Joanne Bland: Views from the Edmund Pettus Bridge

By Jan Jenkins

“Voting is not a right, it’s a responsibility,” Joanne Bland told more than 700 people at two events hosted by Dr. Martin Luther King Jr. Commission of Mid-Michigan Feb. 11.

Motivated by her grandmother who would urge her to “Go get your freedom,” Bland and her two sisters participated in the three 1965 Selma, Alabama, protest marches that advocated for voting rights and infamously crossed the Edmund Pettus Bridge. 

“Joanne is a stark reminder that those who protested during the 1960’s civil rights movement were ordinary individuals who took extraordinary steps toward gaining their personal freedom,” said Elaine Hardy, MLK Commission chair. 

Throughout 2020, Dr. Martin Luther King Jr. Commission of Mid-Michigan is recognizing the 55th anniversary of the voting rights struggle. Bland spoke at the Lansing Regional Chamber of Commerce Economic Club February luncheon and at a public event at the East Lansing Hannah Community Center that evening. 

Many of Bland’s comments were especially directed to the young people in the audience during the public event.

She emphasized personal action: “Movements for social change are like jigsaw puzzles. Every person is a piece. If your piece is missing, the picture is not complete. Why? Because you’re the most important piece.”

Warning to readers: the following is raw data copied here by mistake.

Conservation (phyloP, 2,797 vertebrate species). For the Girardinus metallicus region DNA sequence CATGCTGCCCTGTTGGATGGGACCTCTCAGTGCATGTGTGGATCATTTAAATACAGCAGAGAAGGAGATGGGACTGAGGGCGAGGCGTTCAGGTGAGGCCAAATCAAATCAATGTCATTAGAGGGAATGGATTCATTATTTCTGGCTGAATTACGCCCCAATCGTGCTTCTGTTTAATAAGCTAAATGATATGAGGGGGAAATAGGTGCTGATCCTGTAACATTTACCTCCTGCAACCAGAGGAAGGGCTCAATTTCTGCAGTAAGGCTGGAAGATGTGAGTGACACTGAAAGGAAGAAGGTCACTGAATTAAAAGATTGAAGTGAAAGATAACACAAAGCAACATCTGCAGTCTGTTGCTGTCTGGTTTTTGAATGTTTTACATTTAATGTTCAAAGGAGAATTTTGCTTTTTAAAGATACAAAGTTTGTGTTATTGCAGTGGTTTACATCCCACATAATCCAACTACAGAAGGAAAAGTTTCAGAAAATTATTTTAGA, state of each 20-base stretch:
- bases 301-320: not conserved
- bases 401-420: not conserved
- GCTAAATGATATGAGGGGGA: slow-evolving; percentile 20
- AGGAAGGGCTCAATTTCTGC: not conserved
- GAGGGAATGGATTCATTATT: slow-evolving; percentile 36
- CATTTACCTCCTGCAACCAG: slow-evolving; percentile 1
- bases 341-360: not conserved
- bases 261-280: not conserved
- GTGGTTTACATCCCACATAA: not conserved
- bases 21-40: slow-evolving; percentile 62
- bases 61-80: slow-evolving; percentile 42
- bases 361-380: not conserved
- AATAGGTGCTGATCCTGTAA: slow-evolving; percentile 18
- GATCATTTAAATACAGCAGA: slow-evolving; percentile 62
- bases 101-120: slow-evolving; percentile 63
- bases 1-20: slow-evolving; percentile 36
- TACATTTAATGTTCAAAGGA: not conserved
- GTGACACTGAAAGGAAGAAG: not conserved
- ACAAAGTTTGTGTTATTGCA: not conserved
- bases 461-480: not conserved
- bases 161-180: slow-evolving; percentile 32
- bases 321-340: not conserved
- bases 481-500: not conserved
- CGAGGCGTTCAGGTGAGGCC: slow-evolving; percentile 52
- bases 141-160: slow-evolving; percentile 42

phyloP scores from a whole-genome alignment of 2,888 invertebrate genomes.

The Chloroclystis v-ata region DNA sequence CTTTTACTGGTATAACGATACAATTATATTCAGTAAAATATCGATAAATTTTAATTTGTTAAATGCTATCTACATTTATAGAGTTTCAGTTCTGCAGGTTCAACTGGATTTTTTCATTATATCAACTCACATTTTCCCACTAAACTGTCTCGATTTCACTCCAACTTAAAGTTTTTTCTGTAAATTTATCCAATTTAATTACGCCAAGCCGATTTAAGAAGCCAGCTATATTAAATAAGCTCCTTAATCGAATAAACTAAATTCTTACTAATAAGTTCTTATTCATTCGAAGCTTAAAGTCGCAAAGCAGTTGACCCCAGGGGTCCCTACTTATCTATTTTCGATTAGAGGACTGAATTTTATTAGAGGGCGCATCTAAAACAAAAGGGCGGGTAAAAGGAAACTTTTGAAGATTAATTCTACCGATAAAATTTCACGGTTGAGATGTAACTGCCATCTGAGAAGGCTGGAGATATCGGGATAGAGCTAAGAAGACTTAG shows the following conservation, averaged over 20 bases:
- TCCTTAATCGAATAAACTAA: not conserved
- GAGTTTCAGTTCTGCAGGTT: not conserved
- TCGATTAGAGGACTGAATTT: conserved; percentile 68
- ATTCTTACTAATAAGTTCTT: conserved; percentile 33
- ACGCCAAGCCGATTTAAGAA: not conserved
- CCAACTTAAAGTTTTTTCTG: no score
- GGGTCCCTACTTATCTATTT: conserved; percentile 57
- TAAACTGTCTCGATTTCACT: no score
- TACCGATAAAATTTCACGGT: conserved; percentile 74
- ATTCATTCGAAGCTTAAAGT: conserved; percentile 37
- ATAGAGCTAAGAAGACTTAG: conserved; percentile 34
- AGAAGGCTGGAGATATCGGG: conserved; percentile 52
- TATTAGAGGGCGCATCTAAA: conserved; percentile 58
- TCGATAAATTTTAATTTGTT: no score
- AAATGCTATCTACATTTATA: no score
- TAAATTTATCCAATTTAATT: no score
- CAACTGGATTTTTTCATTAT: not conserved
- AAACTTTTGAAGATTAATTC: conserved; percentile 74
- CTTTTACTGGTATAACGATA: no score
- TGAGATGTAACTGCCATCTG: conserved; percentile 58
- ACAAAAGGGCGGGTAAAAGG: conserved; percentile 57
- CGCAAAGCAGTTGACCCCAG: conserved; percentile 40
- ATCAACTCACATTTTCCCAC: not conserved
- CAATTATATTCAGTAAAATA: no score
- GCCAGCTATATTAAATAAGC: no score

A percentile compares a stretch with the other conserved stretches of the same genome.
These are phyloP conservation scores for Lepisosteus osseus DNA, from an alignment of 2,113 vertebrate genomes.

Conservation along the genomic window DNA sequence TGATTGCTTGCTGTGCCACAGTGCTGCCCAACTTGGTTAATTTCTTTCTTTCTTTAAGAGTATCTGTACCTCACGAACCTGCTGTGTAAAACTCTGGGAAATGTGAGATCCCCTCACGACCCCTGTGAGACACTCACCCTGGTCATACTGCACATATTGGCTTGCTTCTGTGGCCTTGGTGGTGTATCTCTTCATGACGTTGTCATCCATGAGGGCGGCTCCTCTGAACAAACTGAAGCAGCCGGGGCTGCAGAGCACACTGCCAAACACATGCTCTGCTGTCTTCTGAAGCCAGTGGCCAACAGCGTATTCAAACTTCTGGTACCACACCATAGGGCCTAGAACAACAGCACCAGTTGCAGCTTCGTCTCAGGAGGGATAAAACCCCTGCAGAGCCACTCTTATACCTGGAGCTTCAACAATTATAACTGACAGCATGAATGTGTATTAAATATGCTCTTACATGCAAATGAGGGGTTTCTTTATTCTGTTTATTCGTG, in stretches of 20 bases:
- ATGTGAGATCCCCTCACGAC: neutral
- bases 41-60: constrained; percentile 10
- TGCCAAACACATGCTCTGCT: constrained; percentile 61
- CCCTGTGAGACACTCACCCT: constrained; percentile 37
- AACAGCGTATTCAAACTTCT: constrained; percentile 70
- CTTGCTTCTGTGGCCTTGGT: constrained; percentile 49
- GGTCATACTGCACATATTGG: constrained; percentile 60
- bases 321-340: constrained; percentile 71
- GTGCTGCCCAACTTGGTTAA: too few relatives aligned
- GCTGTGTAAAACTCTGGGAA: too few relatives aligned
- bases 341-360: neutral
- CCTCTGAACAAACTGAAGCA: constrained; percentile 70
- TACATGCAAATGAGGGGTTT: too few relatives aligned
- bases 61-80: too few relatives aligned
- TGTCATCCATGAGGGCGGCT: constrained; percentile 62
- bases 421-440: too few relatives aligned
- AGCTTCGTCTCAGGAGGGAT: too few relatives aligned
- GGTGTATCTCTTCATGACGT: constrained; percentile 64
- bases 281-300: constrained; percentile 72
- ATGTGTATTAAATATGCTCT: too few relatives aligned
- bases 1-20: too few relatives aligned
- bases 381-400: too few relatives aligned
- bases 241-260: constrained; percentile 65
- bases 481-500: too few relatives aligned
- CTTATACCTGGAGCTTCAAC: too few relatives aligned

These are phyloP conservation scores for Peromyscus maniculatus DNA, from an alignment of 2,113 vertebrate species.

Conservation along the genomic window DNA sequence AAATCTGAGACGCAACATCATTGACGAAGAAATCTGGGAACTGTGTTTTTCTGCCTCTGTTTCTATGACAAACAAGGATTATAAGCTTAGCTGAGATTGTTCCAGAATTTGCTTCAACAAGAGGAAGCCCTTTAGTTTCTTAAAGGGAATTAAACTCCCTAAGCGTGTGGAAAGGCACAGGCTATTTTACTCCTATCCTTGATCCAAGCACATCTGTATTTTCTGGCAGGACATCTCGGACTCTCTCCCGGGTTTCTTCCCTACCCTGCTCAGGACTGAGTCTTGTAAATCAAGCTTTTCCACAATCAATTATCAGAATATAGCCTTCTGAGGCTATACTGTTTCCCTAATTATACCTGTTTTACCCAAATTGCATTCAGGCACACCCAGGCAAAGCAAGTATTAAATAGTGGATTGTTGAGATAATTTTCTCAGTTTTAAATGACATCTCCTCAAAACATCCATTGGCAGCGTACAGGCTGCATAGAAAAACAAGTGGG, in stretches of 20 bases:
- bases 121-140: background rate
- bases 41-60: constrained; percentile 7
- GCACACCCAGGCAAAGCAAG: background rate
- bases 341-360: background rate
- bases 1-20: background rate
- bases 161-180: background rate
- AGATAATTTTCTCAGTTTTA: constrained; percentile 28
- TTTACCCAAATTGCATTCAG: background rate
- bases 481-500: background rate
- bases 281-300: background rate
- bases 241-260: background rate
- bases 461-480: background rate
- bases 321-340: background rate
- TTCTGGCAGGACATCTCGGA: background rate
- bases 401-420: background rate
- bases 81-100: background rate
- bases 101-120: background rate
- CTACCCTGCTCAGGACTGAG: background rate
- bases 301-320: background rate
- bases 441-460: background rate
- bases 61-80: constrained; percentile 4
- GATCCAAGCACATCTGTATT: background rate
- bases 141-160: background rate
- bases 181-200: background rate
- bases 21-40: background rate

During the first Selma march in 1965, now known as Bloody Sunday, Bland was witness to the brutal beating of peaceful protesters by law enforcement. An horrific memory she can’t forget is the sound of a beaten woman’s head hitting the pavement near her.

By age 11, Bland had been arrested 13 documented times. At age 13, she was one of seven black students who integrated the all-white A.G. Parrish High School in 1970. Her involvement in the civil rights movement led her to cofound Selma’s National Voting Rights Museum and Institute in 1991.

Today, Bland focuses on educating people about the events that helped attain voting rights in 1965 and how those rights are now being chipped away. She operates Journeys for the Soul, a tourism company specializing in civil rights tours with a major focus on Selma.

The evening event was co-sponsored by East Lansing Human Relations Commission and MSU Federal Credit Union.

Founded in 1980, Dr. Martin Luther King Jr. Commission of Mid-Michigan works to support equality, diversity and social justice. It focuses on the area’s pressing issues of literacy, youth violence, hunger, mentoring, education and community enrichment. The nonprofit organization hosts speakers, concerts and community conversations; supports community service agencies; and promotes youth initiatives, such as essay and art contests, college scholarships and an annual Y-Achievers cultural immersion tour for high school students.

Content by Jan Jenkins/Publicom, Inc | Photos by Jan Jenkins/Publicom,Inc.

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